Despite generations of the collective intelligence of humanity and the boom of information technology, we still do not know a lot about the most potent three-pound organ there is… the human brain. In his book, The Leader’s Brain, Michael Platt, Director of the Wharton Neuroscience Initiative, discusses how brains can work more effectively to build stronger teams, better leaders, and improve outcomes. He says, “brains that fire together wire together.” He explores how the Miracle on Ice from the 1980 Winter Olympics may not have been as much of a miracle after all. How did Herb Brooks, US coach, take a college-age team to win gold against the Soviet powerhouse? He looked to create synchrony, also known as chemistry. There were three characteristics Coach Brooks pursued to build his team.
First, he conducted a series of psychological assessments. Specifically he:
- Identified mentally tough players that possessed complementary temperaments. Mental toughness was the foundational characteristic Brooks sought to build the team on. Ironically, several of the players selected came from the same college team at the University of Minnesota.
- Next, Coach Brooks believed that players needed a common conflict or a shared struggle. To do this, he made practices, training, and his interactions with the players difficult. His theory was that the players’ dislike of him would foster greater chemistry. Remember, he took time to learn about their personalities and temperaments.
- Brooks did not shy away from the facts or truth during these authoritarian practices. It was a fact that his team was the underdog, in no way expected to medal, let alone win a gold medal. But the truth was, they had the mental strength, physical prowess, and team chemistry to win! And he supported and instilled a belief in the players that they really had the chemistry to win. The rest is history, recorded as a ‘Miracle on Ice’, with the U.S. defeating the Soviet Union, 4-3.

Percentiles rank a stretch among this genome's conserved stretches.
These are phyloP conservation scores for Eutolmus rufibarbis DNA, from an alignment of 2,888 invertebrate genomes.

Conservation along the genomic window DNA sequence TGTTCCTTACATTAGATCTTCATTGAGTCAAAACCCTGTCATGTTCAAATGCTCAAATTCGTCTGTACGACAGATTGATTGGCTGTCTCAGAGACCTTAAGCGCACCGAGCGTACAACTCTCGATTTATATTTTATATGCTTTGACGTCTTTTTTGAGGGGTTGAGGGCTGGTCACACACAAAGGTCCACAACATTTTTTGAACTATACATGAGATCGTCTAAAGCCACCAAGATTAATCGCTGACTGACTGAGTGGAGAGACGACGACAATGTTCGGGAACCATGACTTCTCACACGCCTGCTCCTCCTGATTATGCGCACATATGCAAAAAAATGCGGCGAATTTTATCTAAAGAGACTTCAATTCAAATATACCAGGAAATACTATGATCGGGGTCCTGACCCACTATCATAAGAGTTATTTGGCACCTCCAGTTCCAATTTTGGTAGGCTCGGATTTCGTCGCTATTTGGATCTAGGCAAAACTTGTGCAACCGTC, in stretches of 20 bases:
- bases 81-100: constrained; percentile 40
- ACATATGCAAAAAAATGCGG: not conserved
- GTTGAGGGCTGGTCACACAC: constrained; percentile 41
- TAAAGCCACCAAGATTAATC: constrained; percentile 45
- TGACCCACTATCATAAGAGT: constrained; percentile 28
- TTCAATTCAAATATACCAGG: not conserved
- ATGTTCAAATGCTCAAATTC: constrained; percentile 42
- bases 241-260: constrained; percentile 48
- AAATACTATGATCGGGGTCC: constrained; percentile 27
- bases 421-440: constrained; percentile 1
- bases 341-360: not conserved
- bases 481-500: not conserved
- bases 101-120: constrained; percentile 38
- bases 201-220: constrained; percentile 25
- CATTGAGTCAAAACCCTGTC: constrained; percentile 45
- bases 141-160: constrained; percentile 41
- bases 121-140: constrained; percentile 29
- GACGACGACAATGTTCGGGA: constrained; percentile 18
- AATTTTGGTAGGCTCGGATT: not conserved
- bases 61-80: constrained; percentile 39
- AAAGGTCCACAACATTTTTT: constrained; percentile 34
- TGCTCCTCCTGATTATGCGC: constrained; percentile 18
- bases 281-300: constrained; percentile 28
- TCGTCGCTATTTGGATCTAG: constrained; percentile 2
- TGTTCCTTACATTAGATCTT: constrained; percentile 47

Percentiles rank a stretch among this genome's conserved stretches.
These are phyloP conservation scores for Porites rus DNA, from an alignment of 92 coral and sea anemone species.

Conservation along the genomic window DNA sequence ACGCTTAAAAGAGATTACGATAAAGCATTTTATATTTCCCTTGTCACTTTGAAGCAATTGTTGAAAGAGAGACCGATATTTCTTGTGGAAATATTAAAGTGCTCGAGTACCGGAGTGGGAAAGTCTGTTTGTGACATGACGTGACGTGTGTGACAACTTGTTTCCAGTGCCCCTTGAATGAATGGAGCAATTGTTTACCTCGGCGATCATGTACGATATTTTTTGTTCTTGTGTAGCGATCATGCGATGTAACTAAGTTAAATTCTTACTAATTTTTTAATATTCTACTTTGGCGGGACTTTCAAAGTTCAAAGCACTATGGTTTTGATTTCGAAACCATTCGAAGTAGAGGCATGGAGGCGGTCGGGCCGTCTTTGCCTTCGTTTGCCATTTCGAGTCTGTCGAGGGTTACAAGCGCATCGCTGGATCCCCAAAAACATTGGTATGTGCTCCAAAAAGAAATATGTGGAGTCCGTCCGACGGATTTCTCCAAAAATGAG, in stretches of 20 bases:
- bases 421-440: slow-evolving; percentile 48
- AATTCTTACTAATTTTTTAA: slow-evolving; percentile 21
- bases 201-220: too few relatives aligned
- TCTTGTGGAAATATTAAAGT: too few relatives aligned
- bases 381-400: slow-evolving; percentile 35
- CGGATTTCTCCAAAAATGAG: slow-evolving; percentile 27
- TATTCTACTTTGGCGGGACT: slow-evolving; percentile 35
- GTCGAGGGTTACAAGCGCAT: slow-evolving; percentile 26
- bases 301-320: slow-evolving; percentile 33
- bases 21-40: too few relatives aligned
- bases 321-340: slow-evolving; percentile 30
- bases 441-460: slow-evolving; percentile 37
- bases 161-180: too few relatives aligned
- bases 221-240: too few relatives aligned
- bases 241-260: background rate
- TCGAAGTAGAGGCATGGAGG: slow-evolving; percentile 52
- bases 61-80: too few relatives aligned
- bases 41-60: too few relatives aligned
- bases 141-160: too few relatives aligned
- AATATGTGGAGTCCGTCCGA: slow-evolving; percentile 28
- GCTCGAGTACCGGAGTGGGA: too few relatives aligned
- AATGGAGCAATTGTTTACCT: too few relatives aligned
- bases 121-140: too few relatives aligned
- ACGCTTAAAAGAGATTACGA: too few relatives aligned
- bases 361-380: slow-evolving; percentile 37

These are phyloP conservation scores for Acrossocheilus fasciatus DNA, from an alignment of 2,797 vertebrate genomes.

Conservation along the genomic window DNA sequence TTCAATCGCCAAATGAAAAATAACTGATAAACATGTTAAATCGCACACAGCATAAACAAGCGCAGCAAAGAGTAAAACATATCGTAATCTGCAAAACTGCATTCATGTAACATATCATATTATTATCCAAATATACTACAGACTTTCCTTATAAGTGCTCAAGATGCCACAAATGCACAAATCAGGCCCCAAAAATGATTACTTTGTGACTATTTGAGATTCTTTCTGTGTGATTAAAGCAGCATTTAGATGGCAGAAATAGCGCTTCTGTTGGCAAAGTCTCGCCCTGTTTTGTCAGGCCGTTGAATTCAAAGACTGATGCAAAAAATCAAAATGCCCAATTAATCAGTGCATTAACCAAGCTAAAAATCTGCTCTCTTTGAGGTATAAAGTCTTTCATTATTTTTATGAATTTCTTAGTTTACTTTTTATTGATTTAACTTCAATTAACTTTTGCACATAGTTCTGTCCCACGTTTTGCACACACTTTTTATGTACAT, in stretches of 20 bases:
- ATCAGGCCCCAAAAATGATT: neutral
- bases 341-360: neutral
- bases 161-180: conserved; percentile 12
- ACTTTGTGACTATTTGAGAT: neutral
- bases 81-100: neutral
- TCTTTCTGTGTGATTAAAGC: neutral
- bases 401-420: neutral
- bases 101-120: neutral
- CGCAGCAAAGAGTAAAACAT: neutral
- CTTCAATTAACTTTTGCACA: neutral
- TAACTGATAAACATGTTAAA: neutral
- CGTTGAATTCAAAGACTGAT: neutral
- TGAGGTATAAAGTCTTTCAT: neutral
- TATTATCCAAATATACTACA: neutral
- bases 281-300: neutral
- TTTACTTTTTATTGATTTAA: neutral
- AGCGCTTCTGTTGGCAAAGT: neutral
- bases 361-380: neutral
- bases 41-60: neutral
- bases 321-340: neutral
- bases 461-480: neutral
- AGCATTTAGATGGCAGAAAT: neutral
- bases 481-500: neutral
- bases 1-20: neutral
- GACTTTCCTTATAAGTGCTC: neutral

We can learn from Coach Brooks that successful leadership requires building successful teams. And successful teams can be built by being intentional about the qualities and characteristics we need.
For Brooks, that was mental toughness.
It may be something different for your team or organization, but it’s key that you identify what it is in each season and life cycle. Complementary personalities help when organizing, assigning, and executing tasks. Brooks sought a particular temperament type in the players that were an extension of the mindsets and prior experiences and connections.
Next, creating a clear, compelling direction is critical for all leaders. People need and respond to vision. What was clearer or more compelling than college-aged men going to the Olympics, competing and winning gold? Leaders must constantly navigate the challenging seas of the day to direct employees toward shared, clear, and compelling definitions of success. Though I would not advise anyone to try Coach Brooks’, you can hate me for the chemistry approach, we should CHOOSE to allow conflict, controversy, and difficulty to make us stronger and better as individuals, teams, and organizations. Don’t shy away from the facts or the truth. Tests can become testimonies. Trials can become triumphs. Yes, rose bushes have thorns, but they have roses too.
Like Coach Brooks, leaders instil and inspire belief. On the morning of the Miracle, he said, “It’s meant to be. This is your moment, and it’s going to happen.” What is your it? What is the ‘Miracle on Ice’ you are facing?
I echo these words of Coach Brooks to you:
“It’s meant to be. This is your moment, and it’s going to happen.”
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